Given the obvious truth that both atheists and believers are capable of tremendous good or terrible harm, why should an ultimate religious source of morality be important? And, in particular, if atheists want to do good, to value humanity, and to care for other people, why isn’t that enough? Sure, they often fail to meet their ideals, but they’re not alone in that, and generally they’re striving toward morality and compassion. Isn’t that as much as you can hope for?

Seriously, what more do you want?

A secular morality is based on doing good for goodness’ sake. It depends on compassion and love for others, on community and caring and kindness, and yes, to a degree, on social structures and restraints designed to reprimand or discourage behaviour that doesn’t line up with this moral ideal.

If that’s not good enough for you – if that’s not an admirable system of ethics, which commendably aims to promote happiness and harmony and well-being and to nurture the best parts of us and bring out our optimal glorious humanity – then what do you think morality means?

I hope we’re not back to the tedium of “just do what God says” again. Surely we’re above that by now.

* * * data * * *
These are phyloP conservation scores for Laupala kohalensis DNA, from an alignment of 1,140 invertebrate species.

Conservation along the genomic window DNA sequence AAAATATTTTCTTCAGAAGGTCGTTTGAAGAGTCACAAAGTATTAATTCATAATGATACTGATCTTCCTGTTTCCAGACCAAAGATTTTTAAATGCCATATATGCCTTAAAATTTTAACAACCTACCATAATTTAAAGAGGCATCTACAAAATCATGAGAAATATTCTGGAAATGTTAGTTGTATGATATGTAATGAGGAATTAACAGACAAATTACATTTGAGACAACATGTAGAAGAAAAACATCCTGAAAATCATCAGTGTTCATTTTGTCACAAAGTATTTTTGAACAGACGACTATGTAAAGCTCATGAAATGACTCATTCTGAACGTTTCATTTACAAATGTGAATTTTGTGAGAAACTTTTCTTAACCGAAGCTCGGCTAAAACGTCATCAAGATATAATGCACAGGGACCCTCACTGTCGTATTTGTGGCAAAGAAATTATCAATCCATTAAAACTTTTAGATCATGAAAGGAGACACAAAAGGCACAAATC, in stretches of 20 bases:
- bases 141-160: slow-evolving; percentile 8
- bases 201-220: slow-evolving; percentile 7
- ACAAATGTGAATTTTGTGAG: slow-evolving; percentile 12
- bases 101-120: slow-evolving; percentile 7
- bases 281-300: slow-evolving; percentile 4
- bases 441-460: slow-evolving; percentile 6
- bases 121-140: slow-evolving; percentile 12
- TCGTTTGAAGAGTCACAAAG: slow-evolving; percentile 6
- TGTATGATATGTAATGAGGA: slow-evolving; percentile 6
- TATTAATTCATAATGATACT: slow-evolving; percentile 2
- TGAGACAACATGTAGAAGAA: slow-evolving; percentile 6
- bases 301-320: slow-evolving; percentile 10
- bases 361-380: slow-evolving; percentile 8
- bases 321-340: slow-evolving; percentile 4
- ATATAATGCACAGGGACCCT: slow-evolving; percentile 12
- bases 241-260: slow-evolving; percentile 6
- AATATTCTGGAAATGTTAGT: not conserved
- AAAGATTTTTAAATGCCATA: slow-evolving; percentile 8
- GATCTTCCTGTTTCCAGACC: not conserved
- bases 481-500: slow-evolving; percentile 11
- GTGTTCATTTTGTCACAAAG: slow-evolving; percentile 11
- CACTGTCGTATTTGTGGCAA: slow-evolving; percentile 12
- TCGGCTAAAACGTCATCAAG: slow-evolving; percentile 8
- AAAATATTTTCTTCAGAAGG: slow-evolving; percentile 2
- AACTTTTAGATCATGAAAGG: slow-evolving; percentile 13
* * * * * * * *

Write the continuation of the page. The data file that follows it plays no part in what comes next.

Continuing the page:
No matter how much we try to explain the basic concept of humanism, it’s still sometimes asserted that we have no “basis” for morality; that there’s no fundamental ethical bedrock giving meaning to our morals, in the way that religious people have God to define good and evil.

This is widely believed, even in the absence of any reliable trend toward more moral behaviour by the religious. Atheists are a tiny fraction of a minority of the prison population, and some acts – honour killings, for instance – are driven by religious motivation, but are deemed morally repugnant despite the religious basis that condones them. Theists and atheists alike are often quite capable of telling right from wrong, regardless of what they think about God’s opinions. (Also genocide.)

But it’s apparently vital that atheists come up with a way to provide an absolutely cast-iron guarantee that anybody who doesn’t believe in God will always act without the slightest hint of selfishness or cruelty. Any time they can highlight an atheist doing something immoral, it becomes a demand that we infallibly ensure that we never cross the line of moral dubiousness ever again. The mindset keeping the ungodly on the straight and narrow is expected to be completely impermeable, and 100% successful at all times, or else it’s deemed a dismal failure proving the whole concept of godless ethics to be impossible.